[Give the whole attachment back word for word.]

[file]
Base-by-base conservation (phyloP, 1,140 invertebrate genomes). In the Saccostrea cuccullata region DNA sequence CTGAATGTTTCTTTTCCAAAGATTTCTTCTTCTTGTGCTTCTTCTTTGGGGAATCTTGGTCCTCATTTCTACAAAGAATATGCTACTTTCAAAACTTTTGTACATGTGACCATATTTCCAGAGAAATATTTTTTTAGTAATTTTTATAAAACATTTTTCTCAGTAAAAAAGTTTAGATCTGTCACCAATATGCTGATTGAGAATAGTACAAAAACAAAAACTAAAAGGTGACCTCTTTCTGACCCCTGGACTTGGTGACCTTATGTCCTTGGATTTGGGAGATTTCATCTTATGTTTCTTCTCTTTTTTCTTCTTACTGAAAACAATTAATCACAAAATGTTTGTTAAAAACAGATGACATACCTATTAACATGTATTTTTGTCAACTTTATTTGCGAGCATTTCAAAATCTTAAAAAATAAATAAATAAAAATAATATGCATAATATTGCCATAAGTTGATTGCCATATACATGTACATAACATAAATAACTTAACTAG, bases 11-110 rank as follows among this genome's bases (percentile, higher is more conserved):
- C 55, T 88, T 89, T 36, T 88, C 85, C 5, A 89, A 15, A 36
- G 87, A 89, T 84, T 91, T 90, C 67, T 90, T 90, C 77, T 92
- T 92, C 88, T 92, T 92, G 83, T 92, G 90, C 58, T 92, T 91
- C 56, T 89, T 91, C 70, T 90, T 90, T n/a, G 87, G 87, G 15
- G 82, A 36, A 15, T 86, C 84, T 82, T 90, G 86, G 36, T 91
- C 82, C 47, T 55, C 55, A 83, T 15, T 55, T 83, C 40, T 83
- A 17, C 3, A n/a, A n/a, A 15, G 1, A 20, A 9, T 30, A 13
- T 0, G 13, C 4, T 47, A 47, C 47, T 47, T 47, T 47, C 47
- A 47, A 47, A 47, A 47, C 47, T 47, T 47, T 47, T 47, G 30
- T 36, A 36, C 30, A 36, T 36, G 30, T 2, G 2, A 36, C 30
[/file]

Base-by-base conservation (phyloP, 1,140 invertebrate genomes). In the Saccostrea cuccullata region DNA sequence CTGAATGTTTCTTTTCCAAAGATTTCTTCTTCTTGTGCTTCTTCTTTGGGGAATCTTGGTCCTCATTTCTACAAAGAATATGCTACTTTCAAAACTTTTGTACATGTGACCATATTTCCAGAGAAATATTTTTTTAGTAATTTTTATAAAACATTTTTCTCAGTAAAAAAGTTTAGATCTGTCACCAATATGCTGATTGAGAATAGTACAAAAACAAAAACTAAAAGGTGACCTCTTTCTGACCCCTGGACTTGGTGACCTTATGTCCTTGGATTTGGGAGATTTCATCTTATGTTTCTTCTCTTTTTTCTTCTTACTGAAAACAATTAATCACAAAATGTTTGTTAAAAACAGATGACATACCTATTAACATGTATTTTTGTCAACTTTATTTGCGAGCATTTCAAAATCTTAAAAAATAAATAAATAAAAATAATATGCATAATATTGCCATAAGTTGATTGCCATATACATGTACATAACATAAATAACTTAACTAG, bases 11-110 rank as follows among this genome's bases (percentile, higher is more conserved):
- C 55, T 88, T 89, T 36, T 88, C 85, C 5, A 89, A 15, A 36
- G 87, A 89, T 84, T 91, T 90, C 67, T 90, T 90, C 77, T 92
- T 92, C 88, T 92, T 92, G 83, T 92, G 90, C 58, T 92, T 91
- C 56, T 89, T 91, C 70, T 90, T 90, T n/a, G 87, G 87, G 15
- G 82, A 36, A 15, T 86, C 84, T 82, T 90, G 86, G 36, T 91
- C 82, C 47, T 55, C 55, A 83, T 15, T 55, T 83, C 40, T 83
- A 17, C 3, A n/a, A n/a, A 15, G 1, A 20, A 9, T 30, A 13
- T 0, G 13, C 4, T 47, A 47, C 47, T 47, T 47, T 47, C 47
- A 47, A 47, A 47, A 47, C 47, T 47, T 47, T 47, T 47, G 30
- T 36, A 36, C 30, A 36, T 36, G 30, T 2, G 2, A 36, C 30